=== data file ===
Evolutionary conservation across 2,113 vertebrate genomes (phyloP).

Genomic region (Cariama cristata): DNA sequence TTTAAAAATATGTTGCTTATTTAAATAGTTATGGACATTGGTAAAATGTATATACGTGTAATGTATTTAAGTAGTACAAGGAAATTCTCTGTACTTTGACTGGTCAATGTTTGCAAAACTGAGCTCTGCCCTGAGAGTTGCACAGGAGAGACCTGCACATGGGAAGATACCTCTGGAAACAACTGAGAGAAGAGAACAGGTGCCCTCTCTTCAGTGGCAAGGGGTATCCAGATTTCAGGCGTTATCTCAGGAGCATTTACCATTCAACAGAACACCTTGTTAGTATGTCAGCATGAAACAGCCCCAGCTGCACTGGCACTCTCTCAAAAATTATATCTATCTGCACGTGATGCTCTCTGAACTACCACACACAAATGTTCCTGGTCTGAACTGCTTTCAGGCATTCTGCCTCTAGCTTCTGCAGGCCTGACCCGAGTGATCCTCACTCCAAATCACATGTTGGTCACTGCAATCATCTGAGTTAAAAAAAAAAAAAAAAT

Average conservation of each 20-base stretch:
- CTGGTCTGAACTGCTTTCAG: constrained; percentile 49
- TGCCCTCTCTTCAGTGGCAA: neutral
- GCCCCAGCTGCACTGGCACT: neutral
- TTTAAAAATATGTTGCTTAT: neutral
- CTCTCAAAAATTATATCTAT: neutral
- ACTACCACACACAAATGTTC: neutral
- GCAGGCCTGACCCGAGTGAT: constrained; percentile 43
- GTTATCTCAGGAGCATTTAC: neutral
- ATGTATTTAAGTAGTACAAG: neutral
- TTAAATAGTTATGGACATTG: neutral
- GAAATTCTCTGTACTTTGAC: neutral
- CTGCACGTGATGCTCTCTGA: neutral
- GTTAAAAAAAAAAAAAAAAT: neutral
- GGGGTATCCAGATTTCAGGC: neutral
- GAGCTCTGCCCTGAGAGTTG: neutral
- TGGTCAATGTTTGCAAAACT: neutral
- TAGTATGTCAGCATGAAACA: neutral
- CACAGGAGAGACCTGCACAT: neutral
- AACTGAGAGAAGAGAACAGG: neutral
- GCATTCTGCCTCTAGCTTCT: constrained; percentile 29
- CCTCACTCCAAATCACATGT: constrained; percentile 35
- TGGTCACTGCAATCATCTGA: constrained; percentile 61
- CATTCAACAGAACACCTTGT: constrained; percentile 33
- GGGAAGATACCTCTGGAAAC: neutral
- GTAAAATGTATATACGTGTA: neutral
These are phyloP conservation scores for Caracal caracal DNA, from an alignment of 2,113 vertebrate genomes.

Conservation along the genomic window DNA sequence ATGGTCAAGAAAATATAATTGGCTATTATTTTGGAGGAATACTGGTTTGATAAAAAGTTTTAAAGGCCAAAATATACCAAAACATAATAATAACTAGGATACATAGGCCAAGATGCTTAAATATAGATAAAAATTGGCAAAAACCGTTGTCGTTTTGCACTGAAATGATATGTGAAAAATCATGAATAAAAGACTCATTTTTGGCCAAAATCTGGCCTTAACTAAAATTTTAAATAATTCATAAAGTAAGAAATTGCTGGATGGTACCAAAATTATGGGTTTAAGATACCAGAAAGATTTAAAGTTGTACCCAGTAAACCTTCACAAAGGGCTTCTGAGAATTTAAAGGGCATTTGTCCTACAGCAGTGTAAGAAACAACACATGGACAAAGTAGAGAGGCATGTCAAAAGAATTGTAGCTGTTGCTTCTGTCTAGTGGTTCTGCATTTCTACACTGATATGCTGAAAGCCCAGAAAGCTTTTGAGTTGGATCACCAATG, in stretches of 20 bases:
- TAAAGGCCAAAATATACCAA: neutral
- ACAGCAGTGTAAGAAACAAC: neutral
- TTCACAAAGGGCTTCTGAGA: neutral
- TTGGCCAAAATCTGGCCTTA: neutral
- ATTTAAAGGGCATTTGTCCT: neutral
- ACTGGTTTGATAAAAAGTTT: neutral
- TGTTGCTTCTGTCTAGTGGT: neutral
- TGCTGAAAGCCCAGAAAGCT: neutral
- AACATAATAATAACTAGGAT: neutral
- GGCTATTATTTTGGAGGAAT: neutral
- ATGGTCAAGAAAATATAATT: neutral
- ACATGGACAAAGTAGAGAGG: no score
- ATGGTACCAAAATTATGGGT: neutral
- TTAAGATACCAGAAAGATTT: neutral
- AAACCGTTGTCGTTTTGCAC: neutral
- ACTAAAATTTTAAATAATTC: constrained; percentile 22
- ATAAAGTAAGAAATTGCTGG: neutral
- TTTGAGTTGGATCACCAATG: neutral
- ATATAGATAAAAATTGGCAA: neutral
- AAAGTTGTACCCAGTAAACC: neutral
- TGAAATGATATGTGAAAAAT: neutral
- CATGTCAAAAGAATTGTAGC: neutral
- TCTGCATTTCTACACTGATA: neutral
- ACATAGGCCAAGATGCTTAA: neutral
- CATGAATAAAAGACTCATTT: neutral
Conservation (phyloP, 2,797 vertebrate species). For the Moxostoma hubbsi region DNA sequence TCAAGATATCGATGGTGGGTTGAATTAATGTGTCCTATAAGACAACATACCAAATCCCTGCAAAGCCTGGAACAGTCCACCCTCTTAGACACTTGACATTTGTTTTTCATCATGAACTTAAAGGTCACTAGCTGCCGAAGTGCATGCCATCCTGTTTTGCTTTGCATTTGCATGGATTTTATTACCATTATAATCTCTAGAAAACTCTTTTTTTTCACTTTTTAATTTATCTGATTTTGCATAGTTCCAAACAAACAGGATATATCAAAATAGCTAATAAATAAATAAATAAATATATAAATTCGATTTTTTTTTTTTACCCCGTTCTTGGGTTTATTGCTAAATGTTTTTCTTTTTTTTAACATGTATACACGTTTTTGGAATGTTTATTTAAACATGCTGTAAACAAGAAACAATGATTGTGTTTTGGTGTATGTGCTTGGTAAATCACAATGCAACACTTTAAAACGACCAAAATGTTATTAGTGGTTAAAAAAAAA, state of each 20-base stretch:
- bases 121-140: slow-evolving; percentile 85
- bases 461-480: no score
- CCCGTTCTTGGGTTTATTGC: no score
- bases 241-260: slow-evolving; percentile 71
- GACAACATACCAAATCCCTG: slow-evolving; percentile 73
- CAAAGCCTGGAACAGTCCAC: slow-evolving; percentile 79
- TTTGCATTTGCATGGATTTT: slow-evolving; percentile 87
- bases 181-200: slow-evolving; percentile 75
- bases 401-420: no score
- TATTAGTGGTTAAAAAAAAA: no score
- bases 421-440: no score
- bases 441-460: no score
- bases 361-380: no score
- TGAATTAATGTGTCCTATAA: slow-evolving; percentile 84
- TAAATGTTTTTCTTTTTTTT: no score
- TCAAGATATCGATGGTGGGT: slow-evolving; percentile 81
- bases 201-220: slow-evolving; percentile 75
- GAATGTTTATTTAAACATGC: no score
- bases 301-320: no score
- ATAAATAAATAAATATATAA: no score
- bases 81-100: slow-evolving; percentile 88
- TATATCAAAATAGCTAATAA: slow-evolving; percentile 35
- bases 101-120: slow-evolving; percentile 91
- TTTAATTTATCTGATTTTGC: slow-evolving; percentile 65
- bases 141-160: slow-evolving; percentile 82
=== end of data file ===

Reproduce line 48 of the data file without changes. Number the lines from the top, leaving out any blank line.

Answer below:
- TTTGAGTTGGATCACCAATG: neutral